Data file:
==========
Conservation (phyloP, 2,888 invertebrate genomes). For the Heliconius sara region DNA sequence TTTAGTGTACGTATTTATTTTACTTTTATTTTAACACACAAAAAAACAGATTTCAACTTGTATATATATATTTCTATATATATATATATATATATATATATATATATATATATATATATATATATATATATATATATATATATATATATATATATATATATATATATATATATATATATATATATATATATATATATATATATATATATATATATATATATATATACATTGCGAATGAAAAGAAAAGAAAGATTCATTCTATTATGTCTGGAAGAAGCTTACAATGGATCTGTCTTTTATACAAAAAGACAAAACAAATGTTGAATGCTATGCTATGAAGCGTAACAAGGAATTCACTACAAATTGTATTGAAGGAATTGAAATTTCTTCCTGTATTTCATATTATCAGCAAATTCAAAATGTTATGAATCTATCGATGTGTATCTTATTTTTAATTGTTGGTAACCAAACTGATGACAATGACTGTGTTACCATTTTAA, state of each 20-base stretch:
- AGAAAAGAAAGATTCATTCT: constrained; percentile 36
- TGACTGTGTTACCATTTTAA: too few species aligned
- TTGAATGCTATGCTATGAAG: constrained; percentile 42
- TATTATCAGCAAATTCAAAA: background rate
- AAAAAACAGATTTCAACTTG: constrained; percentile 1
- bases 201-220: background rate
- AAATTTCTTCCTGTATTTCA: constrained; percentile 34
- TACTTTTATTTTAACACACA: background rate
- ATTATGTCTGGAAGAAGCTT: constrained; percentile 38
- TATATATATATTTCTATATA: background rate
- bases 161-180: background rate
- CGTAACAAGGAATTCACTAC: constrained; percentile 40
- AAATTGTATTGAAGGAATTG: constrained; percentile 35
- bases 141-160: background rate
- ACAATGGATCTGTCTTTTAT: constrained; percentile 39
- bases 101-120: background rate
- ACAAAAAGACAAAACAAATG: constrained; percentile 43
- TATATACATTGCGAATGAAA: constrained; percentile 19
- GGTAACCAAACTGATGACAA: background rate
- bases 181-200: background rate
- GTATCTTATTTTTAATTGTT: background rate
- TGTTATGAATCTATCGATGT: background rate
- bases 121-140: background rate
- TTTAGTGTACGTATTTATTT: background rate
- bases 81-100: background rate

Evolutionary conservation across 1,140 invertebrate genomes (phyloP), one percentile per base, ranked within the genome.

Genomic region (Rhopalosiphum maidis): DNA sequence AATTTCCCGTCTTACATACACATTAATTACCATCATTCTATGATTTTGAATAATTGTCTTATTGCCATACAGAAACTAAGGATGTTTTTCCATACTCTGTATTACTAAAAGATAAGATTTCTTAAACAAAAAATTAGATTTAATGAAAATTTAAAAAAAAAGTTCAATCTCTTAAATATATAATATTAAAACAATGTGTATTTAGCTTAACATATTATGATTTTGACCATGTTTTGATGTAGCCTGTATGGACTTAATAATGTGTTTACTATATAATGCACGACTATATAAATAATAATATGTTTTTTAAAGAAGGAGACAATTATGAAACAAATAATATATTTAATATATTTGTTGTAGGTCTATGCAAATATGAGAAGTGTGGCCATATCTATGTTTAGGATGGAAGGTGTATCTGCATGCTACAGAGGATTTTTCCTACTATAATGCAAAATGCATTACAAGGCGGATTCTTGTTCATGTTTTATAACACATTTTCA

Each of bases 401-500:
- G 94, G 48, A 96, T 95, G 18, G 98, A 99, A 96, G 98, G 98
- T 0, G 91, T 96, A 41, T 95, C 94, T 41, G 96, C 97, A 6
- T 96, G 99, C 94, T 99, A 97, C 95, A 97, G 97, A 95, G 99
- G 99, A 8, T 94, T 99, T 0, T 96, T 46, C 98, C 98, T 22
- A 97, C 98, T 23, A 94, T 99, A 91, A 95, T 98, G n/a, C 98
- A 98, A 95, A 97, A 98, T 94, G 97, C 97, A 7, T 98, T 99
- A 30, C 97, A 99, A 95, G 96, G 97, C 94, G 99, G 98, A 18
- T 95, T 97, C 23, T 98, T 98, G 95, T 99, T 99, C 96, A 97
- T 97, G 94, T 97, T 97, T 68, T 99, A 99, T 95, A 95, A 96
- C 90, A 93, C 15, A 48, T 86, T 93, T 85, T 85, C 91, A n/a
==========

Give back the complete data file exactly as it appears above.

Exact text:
Conservation (phyloP, 2,888 invertebrate genomes). For the Heliconius sara region DNA sequence TTTAGTGTACGTATTTATTTTACTTTTATTTTAACACACAAAAAAACAGATTTCAACTTGTATATATATATTTCTATATATATATATATATATATATATATATATATATATATATATATATATATATATATATATATATATATATATATATATATATATATATATATATATATATATATATATATATATATATATATATATATATATATATATATATATATATATACATTGCGAATGAAAAGAAAAGAAAGATTCATTCTATTATGTCTGGAAGAAGCTTACAATGGATCTGTCTTTTATACAAAAAGACAAAACAAATGTTGAATGCTATGCTATGAAGCGTAACAAGGAATTCACTACAAATTGTATTGAAGGAATTGAAATTTCTTCCTGTATTTCATATTATCAGCAAATTCAAAATGTTATGAATCTATCGATGTGTATCTTATTTTTAATTGTTGGTAACCAAACTGATGACAATGACTGTGTTACCATTTTAA, state of each 20-base stretch:
- AGAAAAGAAAGATTCATTCT: constrained; percentile 36
- TGACTGTGTTACCATTTTAA: too few species aligned
- TTGAATGCTATGCTATGAAG: constrained; percentile 42
- TATTATCAGCAAATTCAAAA: background rate
- AAAAAACAGATTTCAACTTG: constrained; percentile 1
- bases 201-220: background rate
- AAATTTCTTCCTGTATTTCA: constrained; percentile 34
- TACTTTTATTTTAACACACA: background rate
- ATTATGTCTGGAAGAAGCTT: constrained; percentile 38
- TATATATATATTTCTATATA: background rate
- bases 161-180: background rate
- CGTAACAAGGAATTCACTAC: constrained; percentile 40
- AAATTGTATTGAAGGAATTG: constrained; percentile 35
- bases 141-160: background rate
- ACAATGGATCTGTCTTTTAT: constrained; percentile 39
- bases 101-120: background rate
- ACAAAAAGACAAAACAAATG: constrained; percentile 43
- TATATACATTGCGAATGAAA: constrained; percentile 19
- GGTAACCAAACTGATGACAA: background rate
- bases 181-200: background rate
- GTATCTTATTTTTAATTGTT: background rate
- TGTTATGAATCTATCGATGT: background rate
- bases 121-140: background rate
- TTTAGTGTACGTATTTATTT: background rate
- bases 81-100: background rate

Evolutionary conservation across 1,140 invertebrate genomes (phyloP), one percentile per base, ranked within the genome.

Genomic region (Rhopalosiphum maidis): DNA sequence AATTTCCCGTCTTACATACACATTAATTACCATCATTCTATGATTTTGAATAATTGTCTTATTGCCATACAGAAACTAAGGATGTTTTTCCATACTCTGTATTACTAAAAGATAAGATTTCTTAAACAAAAAATTAGATTTAATGAAAATTTAAAAAAAAAGTTCAATCTCTTAAATATATAATATTAAAACAATGTGTATTTAGCTTAACATATTATGATTTTGACCATGTTTTGATGTAGCCTGTATGGACTTAATAATGTGTTTACTATATAATGCACGACTATATAAATAATAATATGTTTTTTAAAGAAGGAGACAATTATGAAACAAATAATATATTTAATATATTTGTTGTAGGTCTATGCAAATATGAGAAGTGTGGCCATATCTATGTTTAGGATGGAAGGTGTATCTGCATGCTACAGAGGATTTTTCCTACTATAATGCAAAATGCATTACAAGGCGGATTCTTGTTCATGTTTTATAACACATTTTCA

Each of bases 401-500:
- G 94, G 48, A 96, T 95, G 18, G 98, A 99, A 96, G 98, G 98
- T 0, G 91, T 96, A 41, T 95, C 94, T 41, G 96, C 97, A 6
- T 96, G 99, C 94, T 99, A 97, C 95, A 97, G 97, A 95, G 99
- G 99, A 8, T 94, T 99, T 0, T 96, T 46, C 98, C 98, T 22
- A 97, C 98, T 23, A 94, T 99, A 91, A 95, T 98, G n/a, C 98
- A 98, A 95, A 97, A 98, T 94, G 97, C 97, A 7, T 98, T 99
- A 30, C 97, A 99, A 95, G 96, G 97, C 94, G 99, G 98, A 18
- T 95, T 97, C 23, T 98, T 98, G 95, T 99, T 99, C 96, A 97
- T 97, G 94, T 97, T 97, T 68, T 99, A 99, T 95, A 95, A 96
- C 90, A 93, C 15, A 48, T 86, T 93, T 85, T 85, C 91, A n/a